Woodland Park City Boss Calls It Quits

~ Bob Volpe and Rick Langenberg ~

A political bomb shell has struck in Woodland Park, with a sudden announcement by City Manager David Buttery to call it quits within the next few months.

During last week’s council meeting, Buttery announced he is retiring after 20 years of service to the city. Buttery has officially given a 120-day notice to the city of his intention to retire, so he will officially step down on April 20, 2018, several weeks after the municipal elections.

 

After the announcement, the council went into executive session to discuss this matter further. The news of the departure of Buttery, regarded as the management anchor of the Woodland Park government for the last decade, has shocked many residents and civic leaders. Many are surprised about the timing of this announcement.   

During staff reports at the end of the meeting Buttery spoke to the council about his decision to retire. He said, “When I came to the city in 1997 as the public works director, after a 21-year Army career, I envisioned staying for 20 years. That 20 years was last July, but I wanted to see the completion of the Memorial Park renovation project, the Woodland Aquatic Center, and the 2018 budget, that I knew would be a challenge. Memorial Park is finished and has become the downtown jewel that people desired. The Aquatic Center is up and running and bringing smiles to many people. And earlier this evening the budget was adopted. I want to thank this and previous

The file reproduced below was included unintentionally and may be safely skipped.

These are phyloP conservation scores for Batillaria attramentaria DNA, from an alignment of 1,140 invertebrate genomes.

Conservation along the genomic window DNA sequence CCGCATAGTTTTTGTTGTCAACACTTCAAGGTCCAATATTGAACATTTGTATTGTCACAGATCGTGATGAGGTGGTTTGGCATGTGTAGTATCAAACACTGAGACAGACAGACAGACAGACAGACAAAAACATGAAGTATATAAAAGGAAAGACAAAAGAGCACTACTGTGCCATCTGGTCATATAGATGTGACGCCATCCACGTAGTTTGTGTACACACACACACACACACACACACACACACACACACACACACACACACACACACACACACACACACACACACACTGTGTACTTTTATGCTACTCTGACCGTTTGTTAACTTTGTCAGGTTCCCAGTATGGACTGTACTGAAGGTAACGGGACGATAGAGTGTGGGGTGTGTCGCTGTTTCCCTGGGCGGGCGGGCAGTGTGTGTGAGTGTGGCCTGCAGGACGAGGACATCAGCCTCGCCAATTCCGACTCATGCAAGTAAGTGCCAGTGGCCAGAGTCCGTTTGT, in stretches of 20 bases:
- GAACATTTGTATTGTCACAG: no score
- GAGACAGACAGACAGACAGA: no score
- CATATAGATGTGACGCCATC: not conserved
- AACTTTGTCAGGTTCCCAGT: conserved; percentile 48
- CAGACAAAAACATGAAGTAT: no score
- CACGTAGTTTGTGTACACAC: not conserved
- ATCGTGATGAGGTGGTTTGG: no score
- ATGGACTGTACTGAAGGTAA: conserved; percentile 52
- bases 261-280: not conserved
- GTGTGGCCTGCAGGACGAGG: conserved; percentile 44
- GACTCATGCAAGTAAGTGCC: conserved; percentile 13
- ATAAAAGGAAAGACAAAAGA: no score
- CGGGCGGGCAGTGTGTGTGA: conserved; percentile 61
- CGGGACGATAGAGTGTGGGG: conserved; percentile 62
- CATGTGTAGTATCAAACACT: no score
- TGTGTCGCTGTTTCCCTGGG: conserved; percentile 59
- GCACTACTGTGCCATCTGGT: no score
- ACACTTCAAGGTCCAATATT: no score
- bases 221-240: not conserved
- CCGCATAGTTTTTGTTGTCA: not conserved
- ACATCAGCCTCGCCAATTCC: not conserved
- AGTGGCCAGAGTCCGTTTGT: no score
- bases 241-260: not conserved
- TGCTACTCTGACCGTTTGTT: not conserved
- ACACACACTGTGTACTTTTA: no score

councils for allowing me to serve our citizens, businesses, and visitors. I want to thank our dedicated staff for serving alongside me to make this the wonderful place that it is to live, work, and play.”

 

“Lastly I want to thank my wife Tamara and my entire family for their love and support. I truly thank God for allowing me this opportunity to serve our wonderful community,” he added.

Buttery’s tenure was sometimes controversial, especially in the last few years. There was a lot of discord among the citizenry over the handling of the Woodland Park Aquatic Center. Many in the community believed the deal made with the high school to locate the center on school property was not transparent, and that the debt incurred by the city for the construction was more than the citizens could bear.

Regardless of the controversial nature of Buttery’s term as city manager, if not for his leadership, the Aquatic Center and the renovation of Memorial Park may never have seen the light of day, according to supporters of his administration.  

Woodland Park Mayor Neal Levy lamented Buttery’s departure. He said, “The city of Woodland Park has been fortunate to have the steady direction of David and we’ll miss him.”

 

A long career with Woodland Park

 

Buttery was originally hired in 1997 as the city’s public works director.  He worked under two previous city administrations, and gained quite a reputation for manning some significant infrastructure projects. He then finally got the call to become the head city boss, about 10 years ago, when several other top applicants from outside the area, opted not to take the job.  He became the first city manager in recent years that was promoted from another position within the city. Previously, the council generally picked a head manager from outside the state, such as previous city bosses Don Howell and Mark Fitzgerald.